“Paul simply says that there is a point beyond which we cannot answer back to God or question his justice. He has done what he has done according to his sovereign will. He is the Creator; we are the creatures, and we ultimately have no basis from which to accuse him of unfairness or injustice. When we read these words of Paul we are confronted with a decision whether of not to accept what God says here, and what he does, simply because he is God and we are not. It is a question that reaches deep into our understanding of ourselves as creatures and of our relationship to God as our Creator.
This objection of unfairness takes a slightly different form when people say that it is unfair of God to save some people and not to save all. This objection is based on the idea of justice among human beings that we sense intuitively. We recognize in human affairs that it is right to treat equal people in an equal way. Therefore it seems intuitively appropriate to us to say that if God is going to save some sinners he ought to save all sinners. But in answer to this objection it must be said that we really have no right to impose on God our intuitive sense of what is appropriate among human beings. Whenever Scripture begins to treat this area it goes back to God’s sovereignty as Creator and says he has a right to do with his creation as he wills (see Rom. 9:19-20, quoted above). If God ultimately decided to create some creatures to be saved and others not to be saved, then that was his sovereign choice, and we have no moral or scriptural basis on which we can insist that it was not fair.”Systematic Theology, Wayne Grudem, p.683
How do we respond to this difficult truth?
Some of us find this very difficult to believe and respond to, while others of you have grown up in a tradition that taught this well, but regardless of where you are coming from there are a few things we need to keep in mind when it comes to how this affects us and how we should respond to it.
1. Rather than question our salvation asking “how do I know if I am chosen or not?”, we need to recognize that if we have faith then we are elect! – Our faith is proof of our election. We cannot believe in Him unless God has chosen us to believe and given us the ability to believe. Look at Romans 10:9-13,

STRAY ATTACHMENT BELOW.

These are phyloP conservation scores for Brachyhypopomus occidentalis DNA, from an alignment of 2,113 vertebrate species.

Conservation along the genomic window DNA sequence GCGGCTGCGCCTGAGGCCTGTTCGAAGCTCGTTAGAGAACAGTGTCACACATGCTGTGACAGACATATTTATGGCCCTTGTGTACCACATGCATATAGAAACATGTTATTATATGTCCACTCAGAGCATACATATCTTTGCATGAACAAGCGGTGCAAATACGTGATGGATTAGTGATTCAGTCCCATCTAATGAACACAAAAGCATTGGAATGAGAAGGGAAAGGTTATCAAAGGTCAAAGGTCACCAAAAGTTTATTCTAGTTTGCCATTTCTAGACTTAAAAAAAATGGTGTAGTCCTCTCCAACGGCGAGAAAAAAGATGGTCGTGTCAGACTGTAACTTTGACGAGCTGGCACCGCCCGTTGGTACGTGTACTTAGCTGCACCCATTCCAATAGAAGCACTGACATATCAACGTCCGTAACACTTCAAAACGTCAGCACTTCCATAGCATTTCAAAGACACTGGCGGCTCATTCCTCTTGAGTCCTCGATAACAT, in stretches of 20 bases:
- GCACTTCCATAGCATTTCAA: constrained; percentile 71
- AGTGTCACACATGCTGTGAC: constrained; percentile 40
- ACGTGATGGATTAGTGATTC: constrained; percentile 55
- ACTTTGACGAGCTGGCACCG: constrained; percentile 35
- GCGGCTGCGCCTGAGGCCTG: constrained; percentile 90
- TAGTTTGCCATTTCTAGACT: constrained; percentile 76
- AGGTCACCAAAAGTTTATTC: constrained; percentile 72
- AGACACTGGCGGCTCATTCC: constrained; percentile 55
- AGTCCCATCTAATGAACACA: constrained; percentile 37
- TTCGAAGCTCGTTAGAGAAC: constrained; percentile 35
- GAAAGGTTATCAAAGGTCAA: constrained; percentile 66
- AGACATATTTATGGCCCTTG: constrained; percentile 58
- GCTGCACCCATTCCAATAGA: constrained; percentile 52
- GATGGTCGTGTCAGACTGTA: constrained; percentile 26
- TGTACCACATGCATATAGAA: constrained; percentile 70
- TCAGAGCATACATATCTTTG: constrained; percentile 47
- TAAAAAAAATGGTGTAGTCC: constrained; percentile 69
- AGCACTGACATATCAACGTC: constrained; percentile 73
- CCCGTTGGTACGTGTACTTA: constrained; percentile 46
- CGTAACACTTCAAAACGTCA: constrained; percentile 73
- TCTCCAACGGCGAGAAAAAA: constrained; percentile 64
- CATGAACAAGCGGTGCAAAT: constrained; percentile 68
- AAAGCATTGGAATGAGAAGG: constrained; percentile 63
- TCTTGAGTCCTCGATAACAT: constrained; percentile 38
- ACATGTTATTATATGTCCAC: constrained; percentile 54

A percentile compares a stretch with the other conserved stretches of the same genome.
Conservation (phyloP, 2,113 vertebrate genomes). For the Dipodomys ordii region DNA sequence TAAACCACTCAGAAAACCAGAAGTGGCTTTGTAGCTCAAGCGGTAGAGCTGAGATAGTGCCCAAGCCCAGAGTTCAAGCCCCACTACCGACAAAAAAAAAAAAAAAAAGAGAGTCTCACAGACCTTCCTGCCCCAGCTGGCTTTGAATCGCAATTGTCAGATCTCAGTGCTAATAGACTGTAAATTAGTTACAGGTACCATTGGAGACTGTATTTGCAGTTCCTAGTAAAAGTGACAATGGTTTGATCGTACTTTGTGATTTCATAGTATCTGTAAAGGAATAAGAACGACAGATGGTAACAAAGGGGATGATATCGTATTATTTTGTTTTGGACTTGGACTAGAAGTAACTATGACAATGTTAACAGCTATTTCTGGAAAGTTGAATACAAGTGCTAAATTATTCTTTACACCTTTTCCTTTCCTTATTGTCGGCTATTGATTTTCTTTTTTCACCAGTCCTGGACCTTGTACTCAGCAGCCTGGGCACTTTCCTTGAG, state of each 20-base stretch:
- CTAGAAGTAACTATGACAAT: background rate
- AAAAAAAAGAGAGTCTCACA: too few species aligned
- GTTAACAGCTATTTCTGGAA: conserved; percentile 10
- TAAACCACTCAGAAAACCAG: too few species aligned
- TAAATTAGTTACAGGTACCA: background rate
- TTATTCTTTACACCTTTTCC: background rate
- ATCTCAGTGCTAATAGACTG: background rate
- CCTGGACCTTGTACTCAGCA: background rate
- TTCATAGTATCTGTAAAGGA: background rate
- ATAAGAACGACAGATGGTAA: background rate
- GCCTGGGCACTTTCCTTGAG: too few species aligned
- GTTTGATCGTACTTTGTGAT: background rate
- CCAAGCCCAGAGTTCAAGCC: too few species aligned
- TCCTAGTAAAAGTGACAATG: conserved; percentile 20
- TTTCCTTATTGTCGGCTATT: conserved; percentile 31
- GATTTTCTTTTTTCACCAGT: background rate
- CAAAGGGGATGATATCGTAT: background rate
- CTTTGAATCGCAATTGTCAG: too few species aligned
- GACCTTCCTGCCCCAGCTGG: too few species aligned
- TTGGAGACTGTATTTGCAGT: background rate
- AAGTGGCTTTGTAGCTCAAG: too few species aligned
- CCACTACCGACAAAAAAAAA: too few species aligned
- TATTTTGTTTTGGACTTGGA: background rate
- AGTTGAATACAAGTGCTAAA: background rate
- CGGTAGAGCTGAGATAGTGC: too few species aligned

That if you confess with your mouth, “Jesus is Lord,” and believe in your heart that God raised him from the dead, you will be saved. 10 For it is with your heart that you believe and are justified, and it is with your mouth that you confess and are saved. 11 As the Scripture says, “Anyone who trusts in him will never be put to shame.” 12 For there is no difference between Jew and Gentile—the same Lord is Lord of all and richly blesses all who call on him, 13 for, “Everyone who calls on the name of the Lord will be saved.”
Here, after telling the Romans of God’s election, he then explains the simplicity of it: “Everyone who calls on the name of the Lord will be saved!” So rather than being discouraged by election, we should allow it to affirm in us our salvation and our status before God. Nothing can change the fact that He has chosen us….not our continual sin, or hardships, or people, or anything… We are secure in Him which frees us to wake up every day and live for Him. As Paul says elsewhere, to forget what is behind and strive for what is ahead for us in Christ. Paul concludes this chapter in Romans 9:33 saying that this truth can either be a stumbling block for you or it can lead you to trust in Him and never be put to shame. So choose that rather than let it be a stumbling block to you in your faith.
2. Rather than question God and reject His will, we should choose to humbly submit to Him as God – We must recognize that we are merely His creatures and He is our creator, we couldn’t even begin to fully understand His ways. Read in Romans 11:33-36 Paul’s response to this,
“Oh, the depth of the riches both of the wisdom and knowledge of God! How unsearchable are His judgments and unfathomable His ways! 34 For WHO HAS KNOWN THE MIND OF THE LORD, OR WHO BECAME HIS COUNSELOR? 35 Or WHO HAS FIRST GIVEN TO HIM THAT IT MIGHT BE PAID BACK TO HIM AGAIN? 36 For from Him and through Him and to Him are all things. To Him be the glory forever. Amen.”
Paul understood God’s plan of redemption and the character of God more than anyone, yet he was humble enough to admit that he was a mere man and that there was no way he would ever fully understand the mysteries of God. And rather respond in rebellion and anger to God over this, he responded in humility and worship! And this should be our response as well. It should lead us to humility before God, worship of Him, and even humility before other men.
3. Recognize that election isn’t salvation, it is the first step. – Not only is someone chosen before time, but there will also be a time of hearing the gospel and choosing to believe, then there is also sanctification. Which means we should find joy in God including us in the salvation and sanctification of others. We evangelize knowing that there are elect people all around us who are waiting to hear the truth so that they can come to faith and be saved.
Paul says in 2 Timothy 2:10, “For this reason I endure all things for the sake of those who are chosen, so that they also may obtain the salvation which is in Christ Jesus and with it eternal glory.” Paul did what he did because he knew there were people out there that God had chosen for salvation who needed to hear the good news. He also continued teaching the truth to those who had already put their faith in Christ knowing that he could encourage them in their sanctification. So don’t let election keep you from sharing truth with others, but let it free you up to do that knowing that some will be saved!
Questions for Discussion & Application:
● How does election make you feel? Be honest and discuss together
● What are some negative responses you or others have had to election?
● How should election comfort and assure us?